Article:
${\ displaystyle (fg) ^ {({\ varvec {m}})} = \ sum _ {{\ varvec {k}} \ leq {\ varvec {m}}} {{\ varvec {m}} \ choose {\ varvec {k}}} f ^ {({\ varvec {k}})} g ^ {({\ varvec {m}} - {\ varvec {k}})}}$

respectively

${\ displaystyle {\ frac {(fg) ^ {({\ varvec {m}})}} {{\ varvec {m}}!}} = \ sum _ {{\ varvec {k}} + {\ varvec {j}} = {\ varvec {m}}} {\ frac {f ^ {({\ varvec {k}})}} {{\ varvec {k}}!}} {\ frac {g ^ {( {\ boldsymbol {j}})}} {{\ boldsymbol {j}}!}}}$.

This identity is called the Leibniz rule .

And if there are m times continuously differentiable functions, then it is ${\ displaystyle f_ {1}, \ ldots, f_ {n} \ colon \ mathbb {R} \ to \ mathbb {R}}$

${\ displaystyle {\ frac {(f_ {1} \ cdots f_ {n}) ^ {m}} {m!}} = \ sum _ {| {\ boldsymbol {k}} | = m} {\ frac { {\ varvec {f}} ^ {({\ varvec {k}})}} {{\ varvec {k}}!}}}$,

where is. ${\ displaystyle {\ boldsymbol {f}} ^ {({\ boldsymbol {k}})} = (f_ {1}, \ ldots, f_ {n}) ^ {{\ big (} (k_ {1}) , \ ldots, (k_ {n}) {\ big)}} = f_ {1} ^ {(k_ {1})} \ cdots f_ {n} ^ {(k_ {n})}}$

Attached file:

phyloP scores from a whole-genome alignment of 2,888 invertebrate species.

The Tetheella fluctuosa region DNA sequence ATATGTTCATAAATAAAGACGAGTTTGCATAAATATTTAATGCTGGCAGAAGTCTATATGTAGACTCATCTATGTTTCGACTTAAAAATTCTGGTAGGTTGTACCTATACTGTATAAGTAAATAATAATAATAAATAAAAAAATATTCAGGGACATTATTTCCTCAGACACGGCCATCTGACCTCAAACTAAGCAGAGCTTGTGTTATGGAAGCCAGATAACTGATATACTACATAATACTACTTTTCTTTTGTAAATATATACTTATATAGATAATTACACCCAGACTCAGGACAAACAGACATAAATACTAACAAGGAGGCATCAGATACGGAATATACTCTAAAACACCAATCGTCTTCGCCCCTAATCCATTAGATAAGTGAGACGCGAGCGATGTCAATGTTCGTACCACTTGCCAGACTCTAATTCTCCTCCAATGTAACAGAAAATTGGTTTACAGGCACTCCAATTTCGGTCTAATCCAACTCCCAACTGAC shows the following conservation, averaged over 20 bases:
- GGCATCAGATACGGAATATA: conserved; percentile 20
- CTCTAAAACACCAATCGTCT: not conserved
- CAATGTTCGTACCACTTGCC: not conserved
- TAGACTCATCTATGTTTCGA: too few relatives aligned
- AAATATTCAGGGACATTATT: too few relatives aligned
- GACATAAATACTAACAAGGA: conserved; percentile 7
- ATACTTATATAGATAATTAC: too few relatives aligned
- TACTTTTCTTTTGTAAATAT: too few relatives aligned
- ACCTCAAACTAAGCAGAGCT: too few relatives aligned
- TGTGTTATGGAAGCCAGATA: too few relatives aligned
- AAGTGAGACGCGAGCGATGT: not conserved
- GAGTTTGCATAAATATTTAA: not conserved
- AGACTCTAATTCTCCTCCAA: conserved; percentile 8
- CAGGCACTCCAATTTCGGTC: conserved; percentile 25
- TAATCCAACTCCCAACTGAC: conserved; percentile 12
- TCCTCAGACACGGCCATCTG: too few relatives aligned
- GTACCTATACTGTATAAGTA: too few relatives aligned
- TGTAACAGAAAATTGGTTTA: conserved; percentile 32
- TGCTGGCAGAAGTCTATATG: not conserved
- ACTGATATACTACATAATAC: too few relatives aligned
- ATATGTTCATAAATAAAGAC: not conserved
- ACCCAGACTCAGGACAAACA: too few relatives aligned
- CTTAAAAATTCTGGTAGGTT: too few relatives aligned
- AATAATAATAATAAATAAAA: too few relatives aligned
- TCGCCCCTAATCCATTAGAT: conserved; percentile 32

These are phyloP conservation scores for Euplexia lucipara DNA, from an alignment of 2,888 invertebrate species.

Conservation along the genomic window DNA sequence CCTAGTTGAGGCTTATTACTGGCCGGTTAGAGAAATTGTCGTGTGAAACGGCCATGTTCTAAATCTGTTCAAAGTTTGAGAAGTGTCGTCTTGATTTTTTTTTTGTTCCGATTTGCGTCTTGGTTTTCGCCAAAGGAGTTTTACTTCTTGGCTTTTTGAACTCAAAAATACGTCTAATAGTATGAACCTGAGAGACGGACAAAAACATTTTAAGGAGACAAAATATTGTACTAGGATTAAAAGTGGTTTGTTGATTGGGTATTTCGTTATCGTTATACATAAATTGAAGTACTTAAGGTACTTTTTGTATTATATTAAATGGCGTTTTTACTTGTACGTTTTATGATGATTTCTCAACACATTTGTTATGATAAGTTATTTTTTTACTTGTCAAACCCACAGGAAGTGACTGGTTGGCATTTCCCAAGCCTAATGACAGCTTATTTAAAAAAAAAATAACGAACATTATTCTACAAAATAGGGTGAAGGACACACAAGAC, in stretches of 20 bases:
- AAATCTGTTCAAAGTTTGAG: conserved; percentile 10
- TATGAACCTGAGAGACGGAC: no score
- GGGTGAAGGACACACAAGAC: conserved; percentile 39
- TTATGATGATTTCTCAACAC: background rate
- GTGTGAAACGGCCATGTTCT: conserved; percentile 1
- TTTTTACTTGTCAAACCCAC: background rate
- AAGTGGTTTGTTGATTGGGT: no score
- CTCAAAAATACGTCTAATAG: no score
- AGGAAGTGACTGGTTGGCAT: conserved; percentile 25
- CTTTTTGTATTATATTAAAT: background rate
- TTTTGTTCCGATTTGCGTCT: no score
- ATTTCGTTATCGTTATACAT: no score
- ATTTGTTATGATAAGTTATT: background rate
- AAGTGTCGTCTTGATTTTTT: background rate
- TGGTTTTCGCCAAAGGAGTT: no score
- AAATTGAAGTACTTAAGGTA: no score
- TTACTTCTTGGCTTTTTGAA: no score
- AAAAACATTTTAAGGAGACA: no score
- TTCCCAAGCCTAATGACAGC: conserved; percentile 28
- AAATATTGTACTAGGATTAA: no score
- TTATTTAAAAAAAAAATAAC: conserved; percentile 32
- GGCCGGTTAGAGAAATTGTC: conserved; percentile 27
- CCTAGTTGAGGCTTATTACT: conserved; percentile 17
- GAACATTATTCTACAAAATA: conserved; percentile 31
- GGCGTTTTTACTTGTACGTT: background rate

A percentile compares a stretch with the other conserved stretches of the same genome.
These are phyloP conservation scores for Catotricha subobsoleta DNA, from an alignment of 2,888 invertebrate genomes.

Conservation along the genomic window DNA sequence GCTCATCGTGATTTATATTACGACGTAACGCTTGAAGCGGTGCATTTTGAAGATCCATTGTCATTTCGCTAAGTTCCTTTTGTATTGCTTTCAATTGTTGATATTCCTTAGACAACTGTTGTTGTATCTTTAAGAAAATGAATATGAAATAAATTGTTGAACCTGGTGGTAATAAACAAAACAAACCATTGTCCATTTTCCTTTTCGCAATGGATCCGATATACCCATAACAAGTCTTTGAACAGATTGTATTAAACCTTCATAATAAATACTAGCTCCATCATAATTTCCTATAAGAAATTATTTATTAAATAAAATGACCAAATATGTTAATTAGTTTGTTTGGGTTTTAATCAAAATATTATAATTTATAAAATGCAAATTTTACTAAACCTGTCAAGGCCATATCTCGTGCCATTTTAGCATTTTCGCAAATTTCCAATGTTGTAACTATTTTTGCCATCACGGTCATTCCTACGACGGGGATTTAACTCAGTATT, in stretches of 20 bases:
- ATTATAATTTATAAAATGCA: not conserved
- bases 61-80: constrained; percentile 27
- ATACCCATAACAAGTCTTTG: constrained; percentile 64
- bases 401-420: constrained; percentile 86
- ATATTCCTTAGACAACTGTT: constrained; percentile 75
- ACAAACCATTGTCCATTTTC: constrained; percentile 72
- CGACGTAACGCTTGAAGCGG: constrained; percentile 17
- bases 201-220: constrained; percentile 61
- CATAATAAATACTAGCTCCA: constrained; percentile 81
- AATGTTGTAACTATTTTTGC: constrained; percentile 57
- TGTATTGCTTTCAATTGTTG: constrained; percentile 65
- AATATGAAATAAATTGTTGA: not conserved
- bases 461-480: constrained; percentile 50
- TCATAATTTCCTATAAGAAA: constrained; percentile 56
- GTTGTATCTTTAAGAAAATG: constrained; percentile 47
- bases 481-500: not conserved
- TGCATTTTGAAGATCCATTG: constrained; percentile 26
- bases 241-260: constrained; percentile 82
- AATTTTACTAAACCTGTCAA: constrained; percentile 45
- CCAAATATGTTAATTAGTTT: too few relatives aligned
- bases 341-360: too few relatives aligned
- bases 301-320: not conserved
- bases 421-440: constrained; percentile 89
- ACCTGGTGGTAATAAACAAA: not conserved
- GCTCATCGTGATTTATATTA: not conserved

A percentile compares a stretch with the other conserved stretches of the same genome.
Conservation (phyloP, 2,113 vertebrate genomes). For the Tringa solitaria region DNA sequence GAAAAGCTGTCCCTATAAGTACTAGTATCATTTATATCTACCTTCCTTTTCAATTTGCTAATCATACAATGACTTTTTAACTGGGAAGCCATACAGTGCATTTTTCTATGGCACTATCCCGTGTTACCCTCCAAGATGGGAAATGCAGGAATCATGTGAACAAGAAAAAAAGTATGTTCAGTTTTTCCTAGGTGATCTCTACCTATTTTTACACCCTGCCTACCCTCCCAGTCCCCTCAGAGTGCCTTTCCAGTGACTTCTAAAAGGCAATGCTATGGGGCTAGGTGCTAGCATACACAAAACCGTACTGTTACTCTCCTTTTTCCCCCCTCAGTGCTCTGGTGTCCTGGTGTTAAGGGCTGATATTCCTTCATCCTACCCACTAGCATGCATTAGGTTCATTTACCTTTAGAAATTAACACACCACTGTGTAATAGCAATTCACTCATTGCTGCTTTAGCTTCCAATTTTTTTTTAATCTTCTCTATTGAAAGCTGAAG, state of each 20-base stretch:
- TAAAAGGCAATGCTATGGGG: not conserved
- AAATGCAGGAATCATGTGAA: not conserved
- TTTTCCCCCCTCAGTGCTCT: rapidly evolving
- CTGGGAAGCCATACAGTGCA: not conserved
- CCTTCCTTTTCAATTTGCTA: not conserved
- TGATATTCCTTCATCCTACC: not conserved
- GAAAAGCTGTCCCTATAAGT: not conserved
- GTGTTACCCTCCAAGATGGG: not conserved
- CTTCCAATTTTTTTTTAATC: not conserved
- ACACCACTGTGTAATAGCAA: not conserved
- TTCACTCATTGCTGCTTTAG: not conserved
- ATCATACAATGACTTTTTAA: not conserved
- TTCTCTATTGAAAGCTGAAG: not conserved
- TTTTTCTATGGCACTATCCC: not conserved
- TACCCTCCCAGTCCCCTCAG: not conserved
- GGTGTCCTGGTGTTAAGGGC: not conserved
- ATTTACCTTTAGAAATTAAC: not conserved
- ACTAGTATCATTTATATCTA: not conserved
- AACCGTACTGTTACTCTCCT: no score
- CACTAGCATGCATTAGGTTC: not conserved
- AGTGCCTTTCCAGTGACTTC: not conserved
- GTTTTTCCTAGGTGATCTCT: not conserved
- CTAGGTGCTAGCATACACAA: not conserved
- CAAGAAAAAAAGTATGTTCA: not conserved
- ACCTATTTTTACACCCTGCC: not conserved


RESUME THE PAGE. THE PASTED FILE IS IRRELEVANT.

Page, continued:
### Cauchy product

The following applies to series of multiple powers . ${\ displaystyle f ({\ varvec {z}}) = \ sum _ {| {\ varvec {\ ell}} | \ geq 0} a _ {\ varvec {\ ell}} \, {\ varvec {z}} ^ {\ varvec {\ ell}} \;, \; g ({\ varvec {z}}) = \ sum _ {| {\ varvec {\ ell}} | \ geq 0} b _ {\ varvec {\ ell }} \, {\ boldsymbol {z}} ^ {\ boldsymbol {\ ell}}}$${\ displaystyle f ({\ varvec {z}}) \, g ({\ varvec {z}}) = \ sum _ {| {\ varvec {\ ell}} | \ geq 0} \ left (\ sum _ {{\ varvec {k}} + {\ varvec {j}} = {\ varvec {\ ell}}} a _ {\ varvec {k}} \, b _ {\ varvec {j}} \ right) {\ varvec {z}} ^ {\ boldsymbol {\ ell}}}$